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vation. It is not owing to any thing which we had done, that the gospel is sent to us, and that we werç born and have been educated under it. All this must be ascribed to the pure favor of God. He chose the Ephesians, not because they were holy, but that they might be holy. He predestinated them, and made known to them the mystery of his will, according to the good pleasure which he purposed in himself. In this sense the Apostle applies the words of the prophet, “ I am found of them who sought me not; I am made manifest to them who inquired not after me."
Farther : If we consider election as it respects the first awakening influence of the Spirit of God on the hearts of obstinate sinners, whereby they are excited to seek the mercy of God with earnestness, and to attend on the means of salvation with diligence, it is here also sovereign and unconditional. For that sinners, dead in their trespasses, should be awakened to consid. eration, inquiry, and an attendance on the means of life, must be owing, not to their own previous good dispositions, but to some special Providence, seasonable word, or internal influence, which was not of their seeking. Accordingly our Saviour says, “ Behold, I stand at the door and knock : If any man hear my voice and open the door, I will come is to him and sup with him, and he with me." His knocking is from his own motion, not from the invitation of sinners : That is the occasion of their opening ; not this the occasion of his knocking.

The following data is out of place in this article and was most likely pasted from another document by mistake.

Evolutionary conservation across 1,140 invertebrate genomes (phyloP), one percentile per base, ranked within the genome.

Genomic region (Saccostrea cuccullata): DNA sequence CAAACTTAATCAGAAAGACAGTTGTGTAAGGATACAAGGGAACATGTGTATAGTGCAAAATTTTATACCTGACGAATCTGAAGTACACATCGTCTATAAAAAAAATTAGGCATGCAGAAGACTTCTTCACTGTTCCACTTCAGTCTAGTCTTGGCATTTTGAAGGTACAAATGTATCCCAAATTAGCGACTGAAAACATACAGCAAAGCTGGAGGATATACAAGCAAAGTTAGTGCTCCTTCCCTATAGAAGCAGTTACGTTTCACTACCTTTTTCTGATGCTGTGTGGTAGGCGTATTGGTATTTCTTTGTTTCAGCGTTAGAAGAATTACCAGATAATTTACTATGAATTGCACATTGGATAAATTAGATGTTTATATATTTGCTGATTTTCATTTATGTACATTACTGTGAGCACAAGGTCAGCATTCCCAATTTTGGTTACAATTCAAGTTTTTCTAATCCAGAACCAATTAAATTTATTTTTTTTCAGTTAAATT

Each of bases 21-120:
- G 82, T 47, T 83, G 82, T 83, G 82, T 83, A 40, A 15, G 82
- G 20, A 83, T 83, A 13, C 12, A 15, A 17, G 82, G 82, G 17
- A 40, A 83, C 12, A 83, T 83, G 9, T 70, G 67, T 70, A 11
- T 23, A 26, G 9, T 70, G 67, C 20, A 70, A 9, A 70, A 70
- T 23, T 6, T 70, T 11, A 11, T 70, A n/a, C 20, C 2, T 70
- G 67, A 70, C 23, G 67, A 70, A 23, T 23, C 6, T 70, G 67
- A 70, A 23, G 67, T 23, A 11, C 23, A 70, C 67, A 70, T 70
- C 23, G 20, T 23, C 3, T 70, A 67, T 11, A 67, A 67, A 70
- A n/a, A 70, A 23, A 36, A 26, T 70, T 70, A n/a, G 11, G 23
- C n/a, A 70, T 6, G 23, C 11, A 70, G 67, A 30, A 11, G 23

Again : If election be considered as it respects the grace of God in the conversion of sinners, I think, it may be called sovereign and unconditional. To pre. vent mistakes, I would qualify this observation.
The gospel comes to men accompanied with thọ Spirit, which is given to convince them of sin, awaken in them an apprehension of danger and excite their attention to the means of safety. Such exercises ordi. parily precede conversion. And as sinners more
readily yield to these motions of the Spirit, and more diligently apply the means of religion, they have more reason to expect the grace which will prove effectual, “ Whosoever hath, to him shall be given.” In this sense I di'mit, that converting grace may be called conditional. But where shall we find those who have never resisted the Spirit of grace, or neglected the means of salvation ? To sinners under this guilt and forfeiture, God can be under no obligation, by justice or promise, to grant the presence of his renewing, or the return of his awakening grace, or even the prolongation of life. If the continuance of life, and the repeated excitations of the Spirit, are sovereign and unpromised mercies, converting grace is no less so. Saving bene. fits are never promised to sinners on any conditions, but those which imply a change of character.